Make Connections the Old-Fashioned Way

Website tricks are nice for growing your list over time, but it’s hard to beat old-fashioned face-to-face brand advocacy. Making personal connections with potential subscribers can kickstart the relationship between brand and consumer. Consider opting-in subscribers networking events, tradeshows, or at your brick-and-mortar locations. You can even forge relationships with communities by partnering with local nonprofit or charity events. Think outside the box when looking for new subscribers and you might be surprised at the results.  Just make sure you’re always following the golden rule—build based on quality, not quantity.

It takes time to grow your list, but don’t give up! Over time you can iterate and refine to figure out the best approach to connect you and your customers. And remember, you only want subscribers on your list that have the highest likelihood of being engaged with your brand. A growing email list is nothing if you aren’t seeing an increase in opens, clicks, and conversions.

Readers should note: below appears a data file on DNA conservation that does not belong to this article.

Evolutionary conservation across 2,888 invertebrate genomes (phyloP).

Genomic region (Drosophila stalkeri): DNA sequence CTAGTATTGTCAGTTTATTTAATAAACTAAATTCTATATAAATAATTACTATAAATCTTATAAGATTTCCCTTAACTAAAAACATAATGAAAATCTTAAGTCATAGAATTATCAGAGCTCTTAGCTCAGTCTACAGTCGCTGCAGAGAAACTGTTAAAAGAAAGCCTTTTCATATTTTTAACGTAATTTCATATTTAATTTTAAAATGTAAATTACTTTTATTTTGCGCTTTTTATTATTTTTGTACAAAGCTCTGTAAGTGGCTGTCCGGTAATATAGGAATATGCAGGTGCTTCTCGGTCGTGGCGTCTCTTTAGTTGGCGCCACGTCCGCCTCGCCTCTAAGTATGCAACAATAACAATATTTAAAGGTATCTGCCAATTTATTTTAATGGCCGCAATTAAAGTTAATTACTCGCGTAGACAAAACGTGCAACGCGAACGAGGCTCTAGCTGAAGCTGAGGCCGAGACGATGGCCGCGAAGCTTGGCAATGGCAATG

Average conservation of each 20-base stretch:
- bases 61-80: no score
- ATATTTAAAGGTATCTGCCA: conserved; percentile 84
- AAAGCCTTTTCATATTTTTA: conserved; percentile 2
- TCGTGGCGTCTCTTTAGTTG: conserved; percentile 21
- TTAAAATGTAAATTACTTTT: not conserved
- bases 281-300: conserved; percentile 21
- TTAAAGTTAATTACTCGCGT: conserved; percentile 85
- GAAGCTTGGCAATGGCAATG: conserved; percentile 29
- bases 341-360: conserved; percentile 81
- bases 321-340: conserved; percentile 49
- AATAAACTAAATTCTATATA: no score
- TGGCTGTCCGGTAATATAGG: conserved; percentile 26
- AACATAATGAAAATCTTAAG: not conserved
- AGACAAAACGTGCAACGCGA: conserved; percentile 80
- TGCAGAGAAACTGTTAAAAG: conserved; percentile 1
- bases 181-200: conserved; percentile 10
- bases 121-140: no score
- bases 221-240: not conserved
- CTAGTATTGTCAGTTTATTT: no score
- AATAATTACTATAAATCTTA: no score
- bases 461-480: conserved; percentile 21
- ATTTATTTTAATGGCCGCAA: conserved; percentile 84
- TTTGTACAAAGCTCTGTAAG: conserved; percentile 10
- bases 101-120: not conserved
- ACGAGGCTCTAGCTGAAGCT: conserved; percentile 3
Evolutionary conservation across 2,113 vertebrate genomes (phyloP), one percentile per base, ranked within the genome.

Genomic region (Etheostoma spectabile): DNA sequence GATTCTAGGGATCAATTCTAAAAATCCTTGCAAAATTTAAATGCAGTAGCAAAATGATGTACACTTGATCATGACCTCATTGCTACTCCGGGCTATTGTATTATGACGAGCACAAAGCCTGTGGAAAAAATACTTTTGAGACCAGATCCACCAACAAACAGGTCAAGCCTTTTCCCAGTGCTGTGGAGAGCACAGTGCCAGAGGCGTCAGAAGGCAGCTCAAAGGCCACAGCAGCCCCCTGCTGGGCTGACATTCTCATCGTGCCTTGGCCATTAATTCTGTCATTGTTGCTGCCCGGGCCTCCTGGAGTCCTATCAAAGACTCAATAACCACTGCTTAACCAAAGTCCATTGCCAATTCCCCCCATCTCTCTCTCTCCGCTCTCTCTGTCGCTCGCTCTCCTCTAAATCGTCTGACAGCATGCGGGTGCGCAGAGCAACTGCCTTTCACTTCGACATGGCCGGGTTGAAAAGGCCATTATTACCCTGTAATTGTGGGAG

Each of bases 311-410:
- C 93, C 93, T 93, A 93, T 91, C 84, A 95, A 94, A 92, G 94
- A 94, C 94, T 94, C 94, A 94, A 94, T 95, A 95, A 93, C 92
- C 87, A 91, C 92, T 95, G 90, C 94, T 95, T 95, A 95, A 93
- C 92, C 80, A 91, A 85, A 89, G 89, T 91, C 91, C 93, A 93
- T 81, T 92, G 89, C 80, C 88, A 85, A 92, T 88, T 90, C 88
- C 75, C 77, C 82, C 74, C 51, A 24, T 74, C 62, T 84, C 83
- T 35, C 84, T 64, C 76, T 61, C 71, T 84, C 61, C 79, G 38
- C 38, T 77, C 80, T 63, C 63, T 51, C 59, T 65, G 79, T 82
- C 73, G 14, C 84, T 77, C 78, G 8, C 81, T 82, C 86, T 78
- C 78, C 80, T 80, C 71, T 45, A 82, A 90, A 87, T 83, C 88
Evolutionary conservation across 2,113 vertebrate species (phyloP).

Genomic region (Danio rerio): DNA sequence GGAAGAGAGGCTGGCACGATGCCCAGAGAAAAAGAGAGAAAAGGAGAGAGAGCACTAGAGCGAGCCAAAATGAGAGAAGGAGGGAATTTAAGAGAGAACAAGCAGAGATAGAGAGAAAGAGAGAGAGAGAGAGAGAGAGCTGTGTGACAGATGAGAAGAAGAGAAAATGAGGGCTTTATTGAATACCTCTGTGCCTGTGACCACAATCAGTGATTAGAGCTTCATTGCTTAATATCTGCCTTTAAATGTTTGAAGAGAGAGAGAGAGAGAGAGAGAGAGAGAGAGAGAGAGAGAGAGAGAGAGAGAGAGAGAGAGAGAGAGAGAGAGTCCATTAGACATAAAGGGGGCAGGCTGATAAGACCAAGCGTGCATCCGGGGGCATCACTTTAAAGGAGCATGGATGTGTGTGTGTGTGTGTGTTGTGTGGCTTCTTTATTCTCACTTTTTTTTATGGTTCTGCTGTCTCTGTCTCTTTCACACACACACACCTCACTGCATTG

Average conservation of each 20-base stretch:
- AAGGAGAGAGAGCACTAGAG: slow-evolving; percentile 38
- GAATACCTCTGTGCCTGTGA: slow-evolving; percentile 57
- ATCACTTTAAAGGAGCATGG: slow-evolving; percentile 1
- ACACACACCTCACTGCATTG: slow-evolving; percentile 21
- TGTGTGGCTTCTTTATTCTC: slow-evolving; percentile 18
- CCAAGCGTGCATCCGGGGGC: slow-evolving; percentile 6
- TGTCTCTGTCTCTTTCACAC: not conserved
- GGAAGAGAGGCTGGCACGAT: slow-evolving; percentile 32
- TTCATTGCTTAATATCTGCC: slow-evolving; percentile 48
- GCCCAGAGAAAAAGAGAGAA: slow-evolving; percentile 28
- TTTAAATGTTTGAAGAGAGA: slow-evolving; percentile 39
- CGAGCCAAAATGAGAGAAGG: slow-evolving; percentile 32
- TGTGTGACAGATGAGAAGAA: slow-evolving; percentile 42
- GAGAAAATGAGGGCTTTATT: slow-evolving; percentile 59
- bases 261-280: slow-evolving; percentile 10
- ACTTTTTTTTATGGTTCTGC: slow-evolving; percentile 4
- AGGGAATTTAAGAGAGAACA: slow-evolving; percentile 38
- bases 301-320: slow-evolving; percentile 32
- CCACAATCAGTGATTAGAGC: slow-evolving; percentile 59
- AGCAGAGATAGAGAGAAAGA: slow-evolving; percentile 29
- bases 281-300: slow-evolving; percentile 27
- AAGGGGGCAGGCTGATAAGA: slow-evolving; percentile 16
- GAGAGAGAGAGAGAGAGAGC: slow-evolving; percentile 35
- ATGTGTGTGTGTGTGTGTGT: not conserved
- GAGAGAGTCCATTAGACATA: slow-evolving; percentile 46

And of course, keep in mind that when customers subscribe to your list, it’s because they’re engaged with your brand and the relationship you’ve created with them.  Subscribing is just the first move. It’s up to you to ensure that relationship is engaging and rewarding for everyone.

/ Digital Marketing

5 Steps to Moving Your Digital Marketing Goals Out of the Shallow End

Cari Rosenberger